UPDATES FROM THE GLOBAL WASH CLUSTER AND THE SUSTAINABLE SANITATION ALLIANCE (SuSanA)
The Global WASH Cluster has a new website. How to Provide Feedback on the Website. Go to the bottom of the home back and you can find the link to the feedback form right below the ‘Contract us’ heading. You can also just send us an email to firstname.lastname@example.org if that is easier for you.
Emergency & reconstruction situations – Working Group 8 of the Sustainable Sanitation Alliance – Register as a SuSanA member to join this working group and its mailing list. The objective of this working group is to combine the knowledge from experts in the fields of sanitation with the knowledge from experts in the field of emergency response and reconstruction. Some of the resources include a Factsheet and Reading List.
RECENT PUBLICATIONS AND BLOG POSTS
Water Supply in a War Zone: A Preliminary Analysis of Two Urban Water Tanker Supply Systems in the Republic of Yemen. World Bank. World Bank, July 2018.
This discussion paper presents assessments of basic features of urban water supply systems in Sana’a and Aden, a detailed profile of the tanker truck service structure, including supply chain mapping, value chain analysis, and an assessment of changes to the sector since the war began. It also covers institutional support structure for the water sector, well-to-consumer supply chain, water quality, well operations, tanker trucks water delivery services, and household water demand.
A humanitarian response to the West African Ebola virus disease outbreak. Journal of International Humanitarian Action, August 2018.
The 2014–2016 Ebola virus disease (EVD) outbreak in West Africa was of unprecedented magnitude with a total of 28,616 suspected, probable, and confirmed cases reported in Guinea, Liberia, and Sierra Leone. Unique multisectoral partnerships forged between traditional public health actors and humanitarian actors facilitated mutual learning and opened the door to ongoing working relationships that will hasten efficient and effective response to future global public health emergencies.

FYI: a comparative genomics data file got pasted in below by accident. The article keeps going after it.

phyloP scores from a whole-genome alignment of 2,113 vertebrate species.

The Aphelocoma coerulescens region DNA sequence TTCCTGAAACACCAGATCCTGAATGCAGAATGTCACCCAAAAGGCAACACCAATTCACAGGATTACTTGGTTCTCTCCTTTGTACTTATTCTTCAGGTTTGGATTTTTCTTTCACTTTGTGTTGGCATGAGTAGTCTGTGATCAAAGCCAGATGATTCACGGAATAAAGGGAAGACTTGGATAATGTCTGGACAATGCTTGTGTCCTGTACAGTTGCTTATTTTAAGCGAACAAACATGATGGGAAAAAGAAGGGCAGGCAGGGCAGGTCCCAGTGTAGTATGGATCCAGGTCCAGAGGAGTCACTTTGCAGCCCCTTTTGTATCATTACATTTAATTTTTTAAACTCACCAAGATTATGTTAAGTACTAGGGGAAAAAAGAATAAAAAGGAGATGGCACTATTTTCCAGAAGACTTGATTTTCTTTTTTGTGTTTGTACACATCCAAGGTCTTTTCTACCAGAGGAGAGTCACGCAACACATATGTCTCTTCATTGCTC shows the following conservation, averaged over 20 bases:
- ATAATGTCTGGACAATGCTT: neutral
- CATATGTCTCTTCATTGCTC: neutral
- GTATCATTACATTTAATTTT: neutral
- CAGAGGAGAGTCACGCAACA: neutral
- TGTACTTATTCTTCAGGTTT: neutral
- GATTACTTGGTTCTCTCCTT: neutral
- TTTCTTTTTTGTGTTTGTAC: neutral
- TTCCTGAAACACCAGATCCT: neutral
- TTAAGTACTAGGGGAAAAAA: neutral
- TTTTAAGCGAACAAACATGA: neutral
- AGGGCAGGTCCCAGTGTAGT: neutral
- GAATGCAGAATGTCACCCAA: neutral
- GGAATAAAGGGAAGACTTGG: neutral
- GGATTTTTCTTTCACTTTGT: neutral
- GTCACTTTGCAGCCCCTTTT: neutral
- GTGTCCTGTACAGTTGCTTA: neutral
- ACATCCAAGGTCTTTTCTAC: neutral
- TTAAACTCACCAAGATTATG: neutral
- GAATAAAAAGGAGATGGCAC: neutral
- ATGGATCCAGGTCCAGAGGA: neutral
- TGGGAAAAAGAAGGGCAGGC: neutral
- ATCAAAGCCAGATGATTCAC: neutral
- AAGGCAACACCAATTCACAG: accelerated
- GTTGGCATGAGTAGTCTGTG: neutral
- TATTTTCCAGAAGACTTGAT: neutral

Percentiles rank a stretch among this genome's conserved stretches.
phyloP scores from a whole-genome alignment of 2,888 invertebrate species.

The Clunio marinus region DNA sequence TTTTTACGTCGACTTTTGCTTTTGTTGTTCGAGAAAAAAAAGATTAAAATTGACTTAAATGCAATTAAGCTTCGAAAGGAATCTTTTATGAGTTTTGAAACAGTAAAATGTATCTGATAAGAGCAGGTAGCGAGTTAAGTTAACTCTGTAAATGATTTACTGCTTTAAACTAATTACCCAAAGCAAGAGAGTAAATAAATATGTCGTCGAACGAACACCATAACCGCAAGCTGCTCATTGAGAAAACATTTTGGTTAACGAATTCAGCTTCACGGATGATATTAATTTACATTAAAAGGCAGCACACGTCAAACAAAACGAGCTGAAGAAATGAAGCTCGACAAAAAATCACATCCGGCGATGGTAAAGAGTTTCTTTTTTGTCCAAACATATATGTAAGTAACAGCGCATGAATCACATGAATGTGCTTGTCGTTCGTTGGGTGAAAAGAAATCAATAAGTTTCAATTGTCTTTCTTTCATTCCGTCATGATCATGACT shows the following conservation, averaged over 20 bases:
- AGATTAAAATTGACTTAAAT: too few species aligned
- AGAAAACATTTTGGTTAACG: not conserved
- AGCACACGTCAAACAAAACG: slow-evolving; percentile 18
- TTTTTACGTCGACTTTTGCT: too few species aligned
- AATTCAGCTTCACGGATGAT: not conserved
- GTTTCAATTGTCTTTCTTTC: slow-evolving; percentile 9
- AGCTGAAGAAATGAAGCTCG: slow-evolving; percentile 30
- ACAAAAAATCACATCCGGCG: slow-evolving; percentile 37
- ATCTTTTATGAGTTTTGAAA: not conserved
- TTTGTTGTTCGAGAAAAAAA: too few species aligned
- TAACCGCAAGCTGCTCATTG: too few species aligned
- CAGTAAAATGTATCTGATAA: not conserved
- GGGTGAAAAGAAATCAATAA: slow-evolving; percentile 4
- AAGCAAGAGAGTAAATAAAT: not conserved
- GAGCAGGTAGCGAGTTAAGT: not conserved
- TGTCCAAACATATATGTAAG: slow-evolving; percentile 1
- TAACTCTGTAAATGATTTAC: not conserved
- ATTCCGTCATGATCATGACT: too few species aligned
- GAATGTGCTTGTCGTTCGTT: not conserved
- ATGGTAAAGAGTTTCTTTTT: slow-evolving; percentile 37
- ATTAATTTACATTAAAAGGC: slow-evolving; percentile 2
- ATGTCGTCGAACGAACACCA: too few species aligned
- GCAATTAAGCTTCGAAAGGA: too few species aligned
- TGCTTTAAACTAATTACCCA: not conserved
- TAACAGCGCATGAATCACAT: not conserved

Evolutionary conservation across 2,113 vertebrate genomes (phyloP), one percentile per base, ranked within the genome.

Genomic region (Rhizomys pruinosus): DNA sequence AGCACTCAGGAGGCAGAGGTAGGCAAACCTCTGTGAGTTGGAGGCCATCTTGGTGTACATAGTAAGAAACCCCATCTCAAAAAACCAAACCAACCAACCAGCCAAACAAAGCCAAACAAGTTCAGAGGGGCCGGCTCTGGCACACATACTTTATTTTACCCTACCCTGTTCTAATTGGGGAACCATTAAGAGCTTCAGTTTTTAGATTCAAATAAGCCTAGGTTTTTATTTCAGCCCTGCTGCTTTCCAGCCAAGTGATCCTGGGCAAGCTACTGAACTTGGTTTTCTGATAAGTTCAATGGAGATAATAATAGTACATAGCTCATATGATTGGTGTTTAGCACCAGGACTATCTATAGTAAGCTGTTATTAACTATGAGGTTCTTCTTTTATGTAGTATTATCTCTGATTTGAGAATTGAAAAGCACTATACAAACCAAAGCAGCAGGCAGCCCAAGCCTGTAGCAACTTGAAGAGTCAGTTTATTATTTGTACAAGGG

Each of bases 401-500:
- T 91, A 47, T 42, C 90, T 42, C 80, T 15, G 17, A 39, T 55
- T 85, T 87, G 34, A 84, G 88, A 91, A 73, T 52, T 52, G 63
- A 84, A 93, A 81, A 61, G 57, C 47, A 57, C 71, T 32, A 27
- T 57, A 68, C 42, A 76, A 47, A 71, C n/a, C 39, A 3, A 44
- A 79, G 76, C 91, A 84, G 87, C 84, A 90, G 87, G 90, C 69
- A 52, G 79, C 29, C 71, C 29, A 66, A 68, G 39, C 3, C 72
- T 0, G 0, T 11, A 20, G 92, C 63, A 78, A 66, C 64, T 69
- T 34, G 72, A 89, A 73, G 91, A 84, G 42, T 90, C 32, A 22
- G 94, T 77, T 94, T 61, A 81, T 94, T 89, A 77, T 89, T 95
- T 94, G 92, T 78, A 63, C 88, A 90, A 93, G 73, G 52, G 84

Are there health hazards from disinfection byproducts in humanitarian water? Findings from a MSF water treatment plant, Palorinya, Uganda. A presentation by Matt Arnold, et al, Médecins Sans Frontières, May 2018.
Water was compliant with WHO standards for total THMs (TTHMs). Emergency treatment methods such as direct chlorination of surface water may present more risk of DBP formation. The complicated nature and sheer number of identified DBPs make analysis, measurement and standard setting complex.
Multi-Purpose Cash and Sectoral Outcomes: A Review of Evidence and Learning. UNHCR, May 2018. Little evidence exists on the effectiveness of multi-purpose cash in delivering WASH outcomes – access to water, sanitation and hygiene – in humanitarian contexts.
Health needs and priorities of Syrian refugees in camps and urban settings in Jordan: perspectives of refugees and health care providers. EMHJ, (24)3 2018.
Focus group discussions and key informant interviews were used to identify needs, challenges and potential solutions to providing quality health care to refugees. By-person factor analysis divided refugee participants into 4 unique respondent types and compared priorities for interventions. For Type 3, poor quality drinking-water was the primary concern.
Low-cost Bangladeshi innovation at Rohingya refugee camp saves lives. CGTN, March 2018.
The Bangladeshi government approached Practical Action for low-cost but effective fecal sludge management in the camps. The organization experimented with a simple filtration system, through which fecal sludge is collected mechanically using suction pumps and discharged through a series of filtration chambers to separate liquids from solids.
The Emergency Response and Recovery Branch (ERRB) at the Centers for Disease Control and Prevention (CDC), the Global WASH Cluster and UNICEF are organizing a series of trainings on basic epidemiology and data collection for partners working in WASH activities in acute and protracted emergencies. The concept note is attached here.
Two similar trainings were organized in 2017-2018 and we are now organizing the third training. It will take place in Johannesburg, South Africa from 15 to 19 October 2019. For this third iteration of the training, we are targeting colleagues and partners from the Southern Africa region and Anglophone countries in West Africa.
In terms of logistics, we will pay for accommodation, breakfast and lunch. Participants will be requested to pay for their transport to the training location and dinners. For those interested in applying to join this training, here is the registration link. Note that the application deadline is 7 September 2018. https://wash-epi-training-southafrica.eventbrite.co.uk
WASH in Emergencies – Brussels by RedR UK, Mon, 1 Oct 2018, 09:00 – Fri, 5 Oct 2018, 17:00 CEST – This highly participatory course, with group exercises and theory based sessions, provides an overview of WASH in emergencies, identifying key issues and training participants on key technical skills.